Quasi-Indefatigable Xenolith

A Repository of Obscure Things in Obsolete Packages

Produced in hand-coded primitive HTML by Jason Nemrow. You can view this through either http (older browsers) or https.

Why I Am A Latter-day Saint

Read the incredibly story of why Jason is a Mormon and why you may also want to follow his lead!

Seeking Transcendence?

I write extensively on my concept of transcendence and how to attain it.

There is also other "transcendent" topics that you can read.

Read some Inspiring Stories

At times, especially in the past, I have composed a few fiction stories. One has even been published in a regional anthology! You can purchase my stories in both print and e-book forms at the Amazon Kindle Store

Here are several other essays written by Jason that you can read.

Visit the Wonders of Wilfornia!

Go Down the Gopher-Hole!

I first connected with NSFnet in 1992 as a teacher at an alternative high school. The way you accessed information in those days was through a Gopher server as the World Wide Web was not yet widely used. It seemed every university and government was busy putting all their information on Gopher servers. It was a blessed time.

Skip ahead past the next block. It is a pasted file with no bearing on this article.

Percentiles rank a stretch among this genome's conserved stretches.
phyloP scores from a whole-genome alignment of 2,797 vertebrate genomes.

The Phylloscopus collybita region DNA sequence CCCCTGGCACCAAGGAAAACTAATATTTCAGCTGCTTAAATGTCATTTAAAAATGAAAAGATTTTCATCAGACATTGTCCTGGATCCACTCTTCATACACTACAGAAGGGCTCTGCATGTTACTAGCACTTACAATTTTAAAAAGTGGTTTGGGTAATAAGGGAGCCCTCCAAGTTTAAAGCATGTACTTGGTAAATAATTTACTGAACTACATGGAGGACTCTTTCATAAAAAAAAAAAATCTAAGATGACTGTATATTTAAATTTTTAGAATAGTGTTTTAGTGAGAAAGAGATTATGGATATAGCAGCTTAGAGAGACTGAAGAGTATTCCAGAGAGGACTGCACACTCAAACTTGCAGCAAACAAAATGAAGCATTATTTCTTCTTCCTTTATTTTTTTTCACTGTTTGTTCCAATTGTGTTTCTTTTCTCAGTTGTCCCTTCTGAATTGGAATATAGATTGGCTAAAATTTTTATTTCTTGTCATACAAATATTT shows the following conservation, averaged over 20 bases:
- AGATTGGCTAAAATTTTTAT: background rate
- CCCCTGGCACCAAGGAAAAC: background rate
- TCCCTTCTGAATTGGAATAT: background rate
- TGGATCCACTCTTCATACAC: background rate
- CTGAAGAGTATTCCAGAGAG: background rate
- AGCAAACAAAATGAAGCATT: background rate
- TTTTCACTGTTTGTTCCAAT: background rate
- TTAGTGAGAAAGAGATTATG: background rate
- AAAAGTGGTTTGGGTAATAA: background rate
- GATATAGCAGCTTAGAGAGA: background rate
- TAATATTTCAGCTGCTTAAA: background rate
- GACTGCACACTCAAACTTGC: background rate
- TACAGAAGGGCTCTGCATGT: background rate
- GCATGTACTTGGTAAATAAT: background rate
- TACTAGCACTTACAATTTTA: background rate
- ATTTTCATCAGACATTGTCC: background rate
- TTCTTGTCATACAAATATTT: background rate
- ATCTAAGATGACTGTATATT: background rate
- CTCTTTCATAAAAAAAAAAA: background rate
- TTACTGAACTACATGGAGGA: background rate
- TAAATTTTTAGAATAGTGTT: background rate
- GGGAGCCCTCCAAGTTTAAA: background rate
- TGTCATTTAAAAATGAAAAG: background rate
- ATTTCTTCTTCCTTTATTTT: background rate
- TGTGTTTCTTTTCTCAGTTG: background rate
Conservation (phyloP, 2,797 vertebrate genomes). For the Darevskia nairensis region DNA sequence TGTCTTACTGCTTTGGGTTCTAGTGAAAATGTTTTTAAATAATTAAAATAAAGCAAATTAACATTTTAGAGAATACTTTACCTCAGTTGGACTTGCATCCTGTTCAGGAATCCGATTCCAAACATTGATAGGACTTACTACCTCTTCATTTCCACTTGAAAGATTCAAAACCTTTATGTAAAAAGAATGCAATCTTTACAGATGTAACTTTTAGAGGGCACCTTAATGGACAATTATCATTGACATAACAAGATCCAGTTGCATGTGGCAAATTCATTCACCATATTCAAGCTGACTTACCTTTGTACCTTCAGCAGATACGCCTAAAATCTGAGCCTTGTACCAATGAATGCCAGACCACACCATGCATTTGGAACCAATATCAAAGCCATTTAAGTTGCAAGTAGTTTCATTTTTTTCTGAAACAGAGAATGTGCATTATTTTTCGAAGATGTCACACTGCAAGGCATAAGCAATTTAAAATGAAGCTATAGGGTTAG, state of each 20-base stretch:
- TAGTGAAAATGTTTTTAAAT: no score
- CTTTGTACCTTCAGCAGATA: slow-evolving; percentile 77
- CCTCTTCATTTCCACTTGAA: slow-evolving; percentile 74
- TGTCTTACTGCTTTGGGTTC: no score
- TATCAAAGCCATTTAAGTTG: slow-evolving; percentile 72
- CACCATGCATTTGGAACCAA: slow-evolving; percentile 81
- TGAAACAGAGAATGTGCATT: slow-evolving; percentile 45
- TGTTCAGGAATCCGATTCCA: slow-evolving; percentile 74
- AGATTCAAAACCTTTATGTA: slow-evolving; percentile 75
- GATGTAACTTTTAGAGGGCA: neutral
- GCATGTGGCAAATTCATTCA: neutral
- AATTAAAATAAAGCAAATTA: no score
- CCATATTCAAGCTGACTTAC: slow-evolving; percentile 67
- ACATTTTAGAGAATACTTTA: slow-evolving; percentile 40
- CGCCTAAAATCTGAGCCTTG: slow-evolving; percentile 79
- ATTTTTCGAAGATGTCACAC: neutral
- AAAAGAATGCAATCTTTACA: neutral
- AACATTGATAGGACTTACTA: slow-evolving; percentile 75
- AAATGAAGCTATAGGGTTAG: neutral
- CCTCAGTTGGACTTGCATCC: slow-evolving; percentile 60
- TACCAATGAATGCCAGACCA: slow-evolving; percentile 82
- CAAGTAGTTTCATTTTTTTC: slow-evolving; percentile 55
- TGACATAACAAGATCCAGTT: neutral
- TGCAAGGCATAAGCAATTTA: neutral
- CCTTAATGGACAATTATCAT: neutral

These days, I run one of the more active and more large gopher servers in the world, which really doesn't say very much. Most every document that I have produced for public consumption is here, blissfully free of WWW cruft and any need to pay for access, just like the pre-HTTP days. I would call this exclusive content, except that anyone with a Gopher client can access it. Of course, you will require more than a mouse click to accomplish this -- your journey through the historical "network of networks" is about to begin!

If you can't rustle up a proper gopher client (such as Lynx) to use the link above, you can dig in my own gopher-hole via http through the Floodgap Public Gopher Proxy. It is somewhat inferior to the true Gopher experience, but you still have access to everything...

Check Out Other Things

You can also read my semi-perpetual computer recommendation. Many people say that it is fine advice and is often used all around the world.

Like every other hiker, I have a personal site for many of my hiking and camping adventures. I also mirror the wonderful Pennystove website.

When it comes to computers, nothing beats the Sinclair ZX81, which was known in the United States of America as the Timex Sinclair 1000. I have a small collection of programs and information to allow anyone to build and/or operate their own 1980's vintage computer! I still have my hacked-up TS1000 around here somewhere...

I am a sad excuse for a "ham" radio operator, but I do have my license and the W5JSN callsign. You can read about my pathetic amatuer radio story.

Long ago, in the early "naughts", I did some contract work for our local health council. As part of that work, I created a website that contained abstracts of then-current research on subjects of interest to council members. I keep it on my server as a (hopeful) service to the ages.